Temporary Assistance for Needy Families Audit

Temporary Assistance for
Needy Families Audit
Sandra Hilton, CPA
Jamie Ralls, CFE, ACDA
Ian Green, M.Econ, CGAP
Scott Learn, MS
Oregon Audits Division
National State Auditors Association
June 12, 2015
TANF Particulars
 TANF provides cash benefits and work supports to low income
families with children.
 We picked the topic because of:
 The program’s link to workforce and poverty issues.
 Oregon’s history of poor results .
 The timeliness for implementing improvements at the end
of the recession.
 The audit had a larger impact than we typically see.
 We believe this is because of the comprehensive approach we
Audit Approach – what we learned
 Extensive graphics helped highlight important trends and tell a
complicated story.
 Data matching identified substantial problems and
demonstrated how the program could better use data to serve
 Case reviews provided telling examples.
 More conversational writing helped draw more readers and
increase impact.
Telling a story
Highlighting comparisons
Boiling down complex points
High Wage Jobs Middle Wage Jobs Low Wage Jobs
Change In Number of Jobs
Jobs Lost
Sources of quality graphic design
 Edward Tufte
Visual Display of Quantitative Information
Envisioning Information
Visual Explanations
Beautiful Evidence
 Stephen Few
Show Me the Numbers
Now You See It
 Stephanie Evergreen
Presenting Data Effectively
Data Summary
 Data analysis uncovered problems but also
led us to solutions.
 The results of the data analysis painted a
clear picture that helped to fully develop
the findings.
 Results led us to review case notes of
populations we might not have otherwise
Bad Data, Data Overload, Data Silos
 Useful data elements
were not always
captured or updated.
 Reports had limited
 Data Sharing was
Antiquated Systems
 Computer systems were
antiquated and
 Case Managers had to wade
through hundreds of
 No dashboard or summary
 No flags or reminders
Merging the silos
Data Set 1
Data Set 2
Results / Finding
Clients without a Diploma
or GED
Clients participating in a
GED program
30% of clients have not
graduated from high
school, yet only 2% were
counted in a GED program
Clients identified as having
a disability (learning,
mental, physical, cognitive,
Clients with Case Plans and 20% of clients have some
Clients by Activity
type of disability, yet 60%
do not have an active case
plan. Of those with an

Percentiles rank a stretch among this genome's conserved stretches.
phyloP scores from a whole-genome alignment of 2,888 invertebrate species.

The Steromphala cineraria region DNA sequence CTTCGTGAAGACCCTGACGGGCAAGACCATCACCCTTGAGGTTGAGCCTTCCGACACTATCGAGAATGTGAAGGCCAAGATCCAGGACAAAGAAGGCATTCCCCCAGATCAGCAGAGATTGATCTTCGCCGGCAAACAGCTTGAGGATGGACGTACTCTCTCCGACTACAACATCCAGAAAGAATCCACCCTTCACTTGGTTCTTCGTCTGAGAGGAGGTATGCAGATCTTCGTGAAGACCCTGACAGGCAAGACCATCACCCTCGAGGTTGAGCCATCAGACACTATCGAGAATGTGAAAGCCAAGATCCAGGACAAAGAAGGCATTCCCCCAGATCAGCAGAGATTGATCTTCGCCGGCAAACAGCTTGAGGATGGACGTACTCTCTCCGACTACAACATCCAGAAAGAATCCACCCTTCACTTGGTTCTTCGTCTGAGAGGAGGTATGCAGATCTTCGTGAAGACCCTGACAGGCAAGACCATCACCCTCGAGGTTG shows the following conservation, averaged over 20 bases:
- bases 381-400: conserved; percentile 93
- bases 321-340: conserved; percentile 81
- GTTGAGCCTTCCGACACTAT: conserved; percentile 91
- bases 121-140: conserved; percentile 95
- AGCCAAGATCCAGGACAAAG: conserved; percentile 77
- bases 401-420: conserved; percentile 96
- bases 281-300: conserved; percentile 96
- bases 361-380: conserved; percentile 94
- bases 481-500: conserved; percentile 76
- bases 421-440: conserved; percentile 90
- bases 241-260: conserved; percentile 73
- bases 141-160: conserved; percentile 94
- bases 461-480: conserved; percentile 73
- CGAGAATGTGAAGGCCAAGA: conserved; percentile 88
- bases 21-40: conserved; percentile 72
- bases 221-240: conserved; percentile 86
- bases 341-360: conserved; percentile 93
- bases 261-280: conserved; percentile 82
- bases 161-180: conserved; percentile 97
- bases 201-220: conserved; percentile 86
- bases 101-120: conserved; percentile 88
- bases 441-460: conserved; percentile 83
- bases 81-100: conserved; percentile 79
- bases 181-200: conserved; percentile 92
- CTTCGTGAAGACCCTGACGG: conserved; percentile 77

active case plan, 80% have
no activity.
Clients by Highest Grade
Level Completed
Job Readiness Level (SL1,
SL2, SL3)
Clients with less than a 6th
grade education were
classified as “Job Ready”
Persuading agency skeptics
Washington data sharing:
Writing Approach
 We tried to write more conversationally for
readers unfamiliar with TANF.
 We included reader roadmaps – telling readers why they
should care, summarizing, and putting conclusions first.
 We emphasized specifics and examples.
Conversational Strategies
 We talked with colleagues and friends about our audit.
 We wrote down the simple, concise points we made
when we were talking to each other.
 We read our writing aloud as a group, identifying boring
sentences, jargon and confusing wording.
Saying why readers should care
 The Goal: TANF is designed to help low-income parents
with young children become more self-sufficient.
 The Results: Oregon clients spend relatively few hours in
self-sufficiency activities. In our test month of June 2013,
two thirds of clients recorded no activity at all.
Putting conclusions first
 We didn’t want to force readers to muddle through a long
string of facts or data. We tried to tell them the main
point first.
 Oregon’s TANF program has a history of poor results on
work-based federal performance measures.
Focusing on specifics
TANF serves low-income families.
TANF serves thousands of the poorest
families in the state, 96% with no income at
Using telling examples and quotes
A case manager noted she “spoke frankly” with a (client)
about “her tendency to promise me things and then to
never follow through and ‘disappear.’” She told the client
to get mental health counseling and report back. After
that, however, no one contacted the client for 15 months.
 One case manager commented that “we spend way too
much time and resources chasing clients and trying to
make them accountable.”
 TANF program redesign with an “accountable, flexible
and person-centered approach.”
 Investment of $30 million in Governor’s Budget.
 Separate funding to help the program use data to
improve case management.
Questions & Contact Information
Oregon Audits Division
255 Capitol Street NE
STE 500
Salem, OR 97310
(503) 986-2255
[email protected]
[email protected]
[email protected]
[email protected]